Many of us have this picture of a successful leader as someone who is confident and decisive. The problem with that view of leadership is this: When we as leaders feel less than confident regarding the best path forward we may start to doubt our ability to lead . . . yet our willingness to question our own thinking may actually be a sign of superior leadership. Which might prompt one to ask, “Is confidence over-rated?”
In Good to Great, Jim Collins notes a Level 5 Leader demonstrates personal humility and professional will. Blair Shepherd from PwC identifies one of the six paradoxes of leadership as the “humble hero”. And, there is a growing body of research on the importance of intellectual humility in innovative problem solving — a key aspect of effective leadership.
Okay, so it would seem that humility is a good thing. Is confidence the opposite of humility . . . thereby making it a bad thing? Actually, arrogance is the opposite of humility, and arrogance does negatively impact your ability to lead. Arrogance is an exaggerated sense of superiority — “I’m the leader, therefore my ideas are the best ideas.” True confidence comes not from thinking you have all the answers, but from a recognition of your skills and abilities — “I may not know the answer right now, but I have the tools to figure it out.” Humility is a recognition of the strengths of others as well as the limits of one’s own importance — “By listening to and learning from others, we can arrive at the best solution. It’s not all about me.”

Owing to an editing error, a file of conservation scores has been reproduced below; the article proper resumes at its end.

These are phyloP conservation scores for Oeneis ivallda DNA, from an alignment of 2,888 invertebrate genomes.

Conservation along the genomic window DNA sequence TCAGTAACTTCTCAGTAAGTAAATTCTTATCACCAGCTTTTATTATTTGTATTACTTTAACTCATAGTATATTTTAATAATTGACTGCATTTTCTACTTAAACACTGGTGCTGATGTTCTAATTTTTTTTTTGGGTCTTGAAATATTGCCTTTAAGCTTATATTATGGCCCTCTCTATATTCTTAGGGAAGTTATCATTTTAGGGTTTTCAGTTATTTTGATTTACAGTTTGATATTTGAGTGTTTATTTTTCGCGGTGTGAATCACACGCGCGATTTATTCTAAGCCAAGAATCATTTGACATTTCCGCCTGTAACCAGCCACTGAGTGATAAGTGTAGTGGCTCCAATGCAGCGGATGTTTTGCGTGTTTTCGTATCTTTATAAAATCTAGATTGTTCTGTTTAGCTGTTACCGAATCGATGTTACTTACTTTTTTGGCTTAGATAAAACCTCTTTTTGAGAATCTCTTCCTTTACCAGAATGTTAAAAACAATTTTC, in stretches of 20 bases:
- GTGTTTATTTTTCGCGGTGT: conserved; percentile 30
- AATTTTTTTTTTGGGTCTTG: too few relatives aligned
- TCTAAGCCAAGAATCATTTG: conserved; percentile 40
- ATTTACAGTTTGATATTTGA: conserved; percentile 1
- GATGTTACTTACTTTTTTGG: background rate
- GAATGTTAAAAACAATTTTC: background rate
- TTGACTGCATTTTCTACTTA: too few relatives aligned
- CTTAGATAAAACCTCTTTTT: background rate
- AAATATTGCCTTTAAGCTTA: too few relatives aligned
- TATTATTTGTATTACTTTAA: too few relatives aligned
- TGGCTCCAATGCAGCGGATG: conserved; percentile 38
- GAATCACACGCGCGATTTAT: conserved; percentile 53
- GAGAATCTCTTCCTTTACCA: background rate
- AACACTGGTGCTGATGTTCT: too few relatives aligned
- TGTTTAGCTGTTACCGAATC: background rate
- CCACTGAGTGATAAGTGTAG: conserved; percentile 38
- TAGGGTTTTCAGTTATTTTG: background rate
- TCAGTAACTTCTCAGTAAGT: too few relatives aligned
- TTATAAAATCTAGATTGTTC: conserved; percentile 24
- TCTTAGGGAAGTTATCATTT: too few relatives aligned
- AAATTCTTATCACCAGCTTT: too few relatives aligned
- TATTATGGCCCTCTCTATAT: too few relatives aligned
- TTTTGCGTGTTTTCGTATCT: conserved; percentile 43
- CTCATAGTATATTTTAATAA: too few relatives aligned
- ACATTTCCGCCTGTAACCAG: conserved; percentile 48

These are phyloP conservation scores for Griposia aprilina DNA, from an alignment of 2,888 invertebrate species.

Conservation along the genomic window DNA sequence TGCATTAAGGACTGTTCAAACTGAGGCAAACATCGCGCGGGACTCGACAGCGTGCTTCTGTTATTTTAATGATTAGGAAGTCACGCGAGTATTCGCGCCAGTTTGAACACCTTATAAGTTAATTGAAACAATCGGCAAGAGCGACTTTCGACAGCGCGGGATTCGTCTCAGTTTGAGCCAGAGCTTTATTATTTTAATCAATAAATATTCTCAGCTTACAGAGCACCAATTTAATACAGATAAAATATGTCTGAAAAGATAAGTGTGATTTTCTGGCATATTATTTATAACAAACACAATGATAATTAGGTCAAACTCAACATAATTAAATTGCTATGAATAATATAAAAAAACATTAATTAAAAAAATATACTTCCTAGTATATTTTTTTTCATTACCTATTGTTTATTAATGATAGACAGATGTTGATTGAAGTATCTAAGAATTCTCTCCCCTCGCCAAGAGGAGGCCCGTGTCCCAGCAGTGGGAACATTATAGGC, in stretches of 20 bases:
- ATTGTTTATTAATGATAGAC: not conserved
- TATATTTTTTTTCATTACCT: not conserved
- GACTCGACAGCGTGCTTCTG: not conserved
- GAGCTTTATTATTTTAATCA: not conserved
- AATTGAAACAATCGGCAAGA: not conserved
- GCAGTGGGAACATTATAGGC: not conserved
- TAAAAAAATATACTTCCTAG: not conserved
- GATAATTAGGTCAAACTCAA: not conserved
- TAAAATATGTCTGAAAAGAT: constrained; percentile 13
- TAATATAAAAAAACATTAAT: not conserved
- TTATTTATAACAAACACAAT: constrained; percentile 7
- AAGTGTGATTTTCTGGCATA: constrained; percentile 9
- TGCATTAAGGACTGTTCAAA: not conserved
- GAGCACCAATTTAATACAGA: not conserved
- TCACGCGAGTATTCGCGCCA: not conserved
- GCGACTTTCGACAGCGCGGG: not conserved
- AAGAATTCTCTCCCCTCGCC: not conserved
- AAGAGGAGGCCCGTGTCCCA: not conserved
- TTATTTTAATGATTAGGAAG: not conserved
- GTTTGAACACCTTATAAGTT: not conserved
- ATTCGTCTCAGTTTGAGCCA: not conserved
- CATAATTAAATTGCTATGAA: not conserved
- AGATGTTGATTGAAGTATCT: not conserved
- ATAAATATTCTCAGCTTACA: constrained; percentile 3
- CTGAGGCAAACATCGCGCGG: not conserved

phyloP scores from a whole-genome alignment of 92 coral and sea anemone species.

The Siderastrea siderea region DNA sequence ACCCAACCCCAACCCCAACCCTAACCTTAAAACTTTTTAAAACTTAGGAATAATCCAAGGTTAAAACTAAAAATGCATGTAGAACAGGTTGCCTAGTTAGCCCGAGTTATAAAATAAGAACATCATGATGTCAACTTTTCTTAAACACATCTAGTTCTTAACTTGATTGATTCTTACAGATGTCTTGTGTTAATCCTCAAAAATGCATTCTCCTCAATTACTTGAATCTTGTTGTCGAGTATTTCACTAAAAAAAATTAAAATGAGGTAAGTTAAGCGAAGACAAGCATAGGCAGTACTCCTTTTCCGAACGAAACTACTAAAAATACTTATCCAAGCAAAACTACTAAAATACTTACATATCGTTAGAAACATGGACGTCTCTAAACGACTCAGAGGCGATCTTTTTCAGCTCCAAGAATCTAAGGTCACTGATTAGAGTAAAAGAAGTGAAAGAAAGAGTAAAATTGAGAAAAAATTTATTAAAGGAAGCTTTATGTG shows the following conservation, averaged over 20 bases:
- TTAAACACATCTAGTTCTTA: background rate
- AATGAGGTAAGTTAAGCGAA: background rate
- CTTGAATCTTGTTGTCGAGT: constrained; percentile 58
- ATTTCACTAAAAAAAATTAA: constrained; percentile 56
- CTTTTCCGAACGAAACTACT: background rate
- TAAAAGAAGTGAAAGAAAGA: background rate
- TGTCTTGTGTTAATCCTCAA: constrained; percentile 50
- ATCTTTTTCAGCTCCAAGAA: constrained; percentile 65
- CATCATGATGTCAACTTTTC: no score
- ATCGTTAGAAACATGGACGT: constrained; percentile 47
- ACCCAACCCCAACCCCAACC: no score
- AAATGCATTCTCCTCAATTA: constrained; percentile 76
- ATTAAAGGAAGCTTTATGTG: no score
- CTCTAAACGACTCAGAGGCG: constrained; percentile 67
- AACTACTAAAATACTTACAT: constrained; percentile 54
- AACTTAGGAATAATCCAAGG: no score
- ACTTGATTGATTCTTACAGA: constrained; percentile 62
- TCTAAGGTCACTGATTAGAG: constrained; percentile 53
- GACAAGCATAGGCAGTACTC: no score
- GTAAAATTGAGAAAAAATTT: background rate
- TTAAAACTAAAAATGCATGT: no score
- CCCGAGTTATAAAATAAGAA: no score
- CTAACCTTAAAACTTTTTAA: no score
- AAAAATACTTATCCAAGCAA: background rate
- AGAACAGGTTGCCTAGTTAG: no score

Arrogance shouts, humility listens, confidence deliberates.
Confidence isn’t over-rated, but it is often ill-defined. Confidence is not about having all the answers. (Whew!) It is about knowing you have the ability to figure things out. Confidence brings calm. It encourages curiosity. It considers options. It steps forward courageously, and recalibrates when necessary. Confidence is also contagious. When a leader demonstrates it, followers gain it. As noted above, true confidence is often laced with humility — “It’s not about me, but it is up to me.”
Feeling less than confident? Remember, just because you don’t have the answer right now doesn’t mean that you don’t have the ability to find a solution. Decide that you’re going to get there, take a deep breath, seek input from others, and then take a step. It’s the best way to get to the other side. Of that, I am confident.